Physical Symptoms

How Anxiety Affects Your Hands

Micah Abraham, BSc

Written by

Micah Abraham, BSc

Last updated November 25th, 2020

How Anxiety Affects Your Hands

While anxiety has a mental component, it affects almost every part of your body. From head to toe, the physical symptoms of anxiety can be significantly disruptive, and in many cases, they can lead to fearing anxiety even more.

One of the most notable areas where the signs of anxiety are prevalent are the hands and fingers. Hands are affected by anxiety in a variety of ways, and in some cases, these issues can be significant enough that they lead to considerable distress and possibly even mild impairment.

Hands Are Affected in Different Ways

Every anxiety disorder is different. Panic disorder can have vastly different physical signs and symptoms than generalized anxiety disorder and obsessive-compulsive disorder, despite all of them falling under the anxiety disorder category.

The following represent many of the different ways that hands can be affected by anxiety. Note that anxiety and stress are powerful conditions, and it's possible that your affected hand symptoms are not listed below:

  • Shaking - The most common hand symptom of anxiety is a restless shaking. This shaking has an obvious cause. When you suffer from anxiety, your body rushes with adrenaline - a hormone that gives your body a tremendous amount of energy, which - when unused - leads to physical agitation. That causes your hands and legs to shake, often visibly.
  • Tingling/Burning/Numbness - Another symptom of anxiety that is more common with panic disorder is a tingling sensation in the hands and fingers. This sensation is largely due to an anxiety symptom is known as "hyperventilation" - the act of breathing too quickly or breathing out too much carbon dioxide. Without carbon dioxide, the body restricts blood flow to the extremities, which results in the same feelings as when your hands fall asleep.
  • Trouble Moving - Hyper-awareness is also a problem with anxiety disorders. Most of your body's movements are automatic. But when you have anxiety, you may accidentally make those automatic movements more difficult. This can make it feel as though your hands and fingers aren't doing what you want them to, and it's especially noticeable when typing.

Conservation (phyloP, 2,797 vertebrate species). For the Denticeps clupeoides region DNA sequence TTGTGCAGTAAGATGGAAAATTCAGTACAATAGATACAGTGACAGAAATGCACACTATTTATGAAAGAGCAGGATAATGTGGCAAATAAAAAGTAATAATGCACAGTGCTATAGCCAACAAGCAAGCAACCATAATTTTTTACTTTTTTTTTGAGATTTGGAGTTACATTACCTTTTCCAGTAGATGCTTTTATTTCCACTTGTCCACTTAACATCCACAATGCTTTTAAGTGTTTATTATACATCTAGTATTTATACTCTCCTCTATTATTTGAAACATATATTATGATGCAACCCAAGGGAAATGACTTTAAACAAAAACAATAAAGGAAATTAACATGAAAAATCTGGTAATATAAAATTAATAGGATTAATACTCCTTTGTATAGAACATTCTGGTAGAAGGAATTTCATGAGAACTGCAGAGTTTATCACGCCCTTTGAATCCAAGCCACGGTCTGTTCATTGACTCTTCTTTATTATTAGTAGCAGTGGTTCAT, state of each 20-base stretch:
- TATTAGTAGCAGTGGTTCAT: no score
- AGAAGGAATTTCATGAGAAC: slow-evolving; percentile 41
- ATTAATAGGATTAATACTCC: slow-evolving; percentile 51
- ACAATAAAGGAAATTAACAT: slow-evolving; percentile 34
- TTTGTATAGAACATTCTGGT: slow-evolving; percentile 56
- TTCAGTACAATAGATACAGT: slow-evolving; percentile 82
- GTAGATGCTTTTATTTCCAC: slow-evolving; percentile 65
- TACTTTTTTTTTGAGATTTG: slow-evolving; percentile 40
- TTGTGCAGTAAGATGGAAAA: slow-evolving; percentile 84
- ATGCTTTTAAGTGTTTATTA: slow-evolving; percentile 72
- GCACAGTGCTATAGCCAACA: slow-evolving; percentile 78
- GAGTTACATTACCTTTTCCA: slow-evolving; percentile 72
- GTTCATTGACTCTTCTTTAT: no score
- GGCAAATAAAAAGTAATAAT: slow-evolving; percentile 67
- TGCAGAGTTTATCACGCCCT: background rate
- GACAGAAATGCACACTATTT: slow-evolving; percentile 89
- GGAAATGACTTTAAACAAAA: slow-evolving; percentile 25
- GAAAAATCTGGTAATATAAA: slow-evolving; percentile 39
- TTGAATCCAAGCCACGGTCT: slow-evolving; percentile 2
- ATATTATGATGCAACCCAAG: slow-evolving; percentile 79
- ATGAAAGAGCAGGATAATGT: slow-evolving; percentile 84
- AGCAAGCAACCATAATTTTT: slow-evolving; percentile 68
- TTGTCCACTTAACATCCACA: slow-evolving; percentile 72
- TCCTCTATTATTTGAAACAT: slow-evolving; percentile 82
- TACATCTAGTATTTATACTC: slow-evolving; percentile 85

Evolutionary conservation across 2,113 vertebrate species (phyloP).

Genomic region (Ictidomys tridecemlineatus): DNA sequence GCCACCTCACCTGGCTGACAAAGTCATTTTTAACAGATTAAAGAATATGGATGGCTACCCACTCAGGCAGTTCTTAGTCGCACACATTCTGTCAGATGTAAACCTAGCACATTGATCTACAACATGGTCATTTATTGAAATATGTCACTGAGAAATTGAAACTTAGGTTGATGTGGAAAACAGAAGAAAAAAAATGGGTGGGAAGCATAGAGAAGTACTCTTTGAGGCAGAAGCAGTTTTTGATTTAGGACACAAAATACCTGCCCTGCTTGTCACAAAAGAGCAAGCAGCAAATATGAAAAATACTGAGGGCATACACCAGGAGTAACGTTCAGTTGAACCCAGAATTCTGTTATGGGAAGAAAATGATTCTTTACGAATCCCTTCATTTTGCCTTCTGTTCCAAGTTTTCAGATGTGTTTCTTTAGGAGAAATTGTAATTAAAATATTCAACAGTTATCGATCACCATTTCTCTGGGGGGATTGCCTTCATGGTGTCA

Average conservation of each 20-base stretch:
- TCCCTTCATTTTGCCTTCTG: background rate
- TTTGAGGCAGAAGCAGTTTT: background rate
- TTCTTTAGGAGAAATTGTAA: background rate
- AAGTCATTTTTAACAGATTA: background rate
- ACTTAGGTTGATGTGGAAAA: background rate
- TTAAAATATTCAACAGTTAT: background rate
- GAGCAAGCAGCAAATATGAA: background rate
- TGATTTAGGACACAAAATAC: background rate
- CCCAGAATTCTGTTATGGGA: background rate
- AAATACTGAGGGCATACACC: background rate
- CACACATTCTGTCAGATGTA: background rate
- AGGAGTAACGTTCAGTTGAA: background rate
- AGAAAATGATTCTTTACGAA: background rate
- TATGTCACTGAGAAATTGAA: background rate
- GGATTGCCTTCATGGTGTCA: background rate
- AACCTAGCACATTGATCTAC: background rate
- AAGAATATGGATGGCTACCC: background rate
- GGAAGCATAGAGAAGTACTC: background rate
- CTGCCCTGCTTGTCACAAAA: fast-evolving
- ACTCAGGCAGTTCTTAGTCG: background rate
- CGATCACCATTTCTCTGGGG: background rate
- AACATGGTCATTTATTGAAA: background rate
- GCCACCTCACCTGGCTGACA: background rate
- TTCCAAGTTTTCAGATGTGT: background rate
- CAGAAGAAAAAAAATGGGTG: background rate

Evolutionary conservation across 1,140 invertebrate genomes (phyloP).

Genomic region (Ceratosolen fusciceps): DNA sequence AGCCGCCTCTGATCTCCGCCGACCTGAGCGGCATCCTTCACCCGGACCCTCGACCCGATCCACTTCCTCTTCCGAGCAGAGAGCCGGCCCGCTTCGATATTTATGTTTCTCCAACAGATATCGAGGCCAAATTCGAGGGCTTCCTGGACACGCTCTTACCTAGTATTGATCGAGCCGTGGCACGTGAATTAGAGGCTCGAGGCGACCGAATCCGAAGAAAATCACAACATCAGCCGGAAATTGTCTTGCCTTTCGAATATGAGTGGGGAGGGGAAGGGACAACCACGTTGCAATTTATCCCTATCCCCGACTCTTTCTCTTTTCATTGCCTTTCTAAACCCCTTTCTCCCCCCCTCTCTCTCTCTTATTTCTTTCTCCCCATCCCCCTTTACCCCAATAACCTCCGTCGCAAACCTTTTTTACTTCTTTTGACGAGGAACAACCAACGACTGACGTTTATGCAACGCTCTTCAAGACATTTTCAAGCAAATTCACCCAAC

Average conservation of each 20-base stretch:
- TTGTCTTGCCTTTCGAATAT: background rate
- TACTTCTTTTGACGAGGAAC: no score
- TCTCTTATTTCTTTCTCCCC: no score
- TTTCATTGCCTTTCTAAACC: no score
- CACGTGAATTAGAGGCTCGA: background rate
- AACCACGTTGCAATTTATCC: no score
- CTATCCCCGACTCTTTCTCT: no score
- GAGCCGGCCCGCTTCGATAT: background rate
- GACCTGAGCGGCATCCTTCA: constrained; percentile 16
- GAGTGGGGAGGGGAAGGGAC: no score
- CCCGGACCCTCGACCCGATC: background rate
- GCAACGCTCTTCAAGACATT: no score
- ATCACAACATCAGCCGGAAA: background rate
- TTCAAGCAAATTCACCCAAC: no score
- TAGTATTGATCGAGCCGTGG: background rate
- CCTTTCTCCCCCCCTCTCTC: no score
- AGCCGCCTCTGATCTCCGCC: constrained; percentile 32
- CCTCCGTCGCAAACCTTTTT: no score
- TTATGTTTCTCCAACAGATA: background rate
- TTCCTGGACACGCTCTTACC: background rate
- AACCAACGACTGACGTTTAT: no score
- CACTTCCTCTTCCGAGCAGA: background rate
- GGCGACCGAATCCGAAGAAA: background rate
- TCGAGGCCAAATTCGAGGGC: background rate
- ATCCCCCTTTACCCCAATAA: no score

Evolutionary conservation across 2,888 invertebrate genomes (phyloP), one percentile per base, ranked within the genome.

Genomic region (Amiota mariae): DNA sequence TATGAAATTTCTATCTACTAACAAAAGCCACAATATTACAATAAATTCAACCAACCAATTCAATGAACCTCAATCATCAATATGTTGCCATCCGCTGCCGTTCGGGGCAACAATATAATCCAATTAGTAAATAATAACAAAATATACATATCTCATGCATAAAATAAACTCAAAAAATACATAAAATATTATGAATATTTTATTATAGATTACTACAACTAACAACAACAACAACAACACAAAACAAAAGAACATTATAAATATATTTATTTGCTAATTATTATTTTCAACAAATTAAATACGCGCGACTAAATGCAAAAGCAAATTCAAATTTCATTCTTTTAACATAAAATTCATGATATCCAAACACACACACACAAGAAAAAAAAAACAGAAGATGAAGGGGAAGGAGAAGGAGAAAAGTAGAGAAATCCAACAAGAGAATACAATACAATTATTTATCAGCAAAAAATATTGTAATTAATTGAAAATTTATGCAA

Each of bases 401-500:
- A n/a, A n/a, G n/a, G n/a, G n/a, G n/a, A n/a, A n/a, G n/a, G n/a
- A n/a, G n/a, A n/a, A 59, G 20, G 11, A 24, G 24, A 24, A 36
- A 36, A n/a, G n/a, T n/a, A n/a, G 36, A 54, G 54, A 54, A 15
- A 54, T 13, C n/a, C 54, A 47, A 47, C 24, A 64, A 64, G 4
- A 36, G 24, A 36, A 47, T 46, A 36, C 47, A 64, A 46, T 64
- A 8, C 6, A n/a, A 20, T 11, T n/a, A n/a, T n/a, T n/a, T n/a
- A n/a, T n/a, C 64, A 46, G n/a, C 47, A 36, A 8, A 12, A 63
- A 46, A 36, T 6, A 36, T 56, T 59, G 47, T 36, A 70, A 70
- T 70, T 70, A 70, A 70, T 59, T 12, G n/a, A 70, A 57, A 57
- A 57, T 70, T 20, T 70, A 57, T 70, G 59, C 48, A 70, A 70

• Restlessness - Sometimes anxiety can cause your hands to simply feel restless. Some people feel they need to put something in their hands; others feel they need to do something in their hands. The physical restlessness of anxiety is well known, and it can manifest in many different ways.
  • Cramping - Finally, while less common, some people find that their hands exhibit signs of cramping. This is likely due to the combination of muscle tension and dehydration that is common in those with anxiety.

Symptoms affecting the hands are not unusual for people with anxiety. Having any of these symptoms is a good sign that you may benefit from treating your anxiety directly. 

Temporary Relief from Affected Hands

The key way to temporarily relieve any hand problems is to target the symptom directly. Sometimes, all you need to do is take a break - move your hands around so that they feel calmer. There is no immediate way to stop shaking hands without burning off adrenaline, but if they're causing you anxiety then your best bet is to get up and move around so that you burn off some of the excess energy and improve blood flow to your extremities.

Those that are hyperventilating need to gain control of their breathing. Slow down your breathing dramatically. Don't worry about expanding your chest or trying to get a deep breath - remember, even though hyperventilation may cause you to feel like you need more air, it's actually a lack of carbon dioxide that leads to hyperventilation. So take slow breaths, hold at the peak, and help your body regain its carbon dioxide levels.

None of these are permanent treatment. If you want to truly treat your anxiety and along with it your related hand symptoms, then you also need to make sure that you learn to manage your anxiety in the long-term. 

Questions? Comments?

Do you have a specific question that this article didn’t answered? Send us a message and we’ll answer it for you!

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Question:

Where can I go to learn more about Jacobson’s relaxation technique and other similar methods?

– Anonymous patient

Answer:

You can ask your doctor for a referral to a psychologist or other mental health professional who uses relaxation techniques to help patients. Not all psychologists or other mental health professionals are knowledgeable about these techniques, though. Therapists often add their own “twist” to the technqiues. Training varies by the type of technique that they use. Some people also buy CDs and DVDs on progressive muscle relaxation and allow the audio to guide them through the process.

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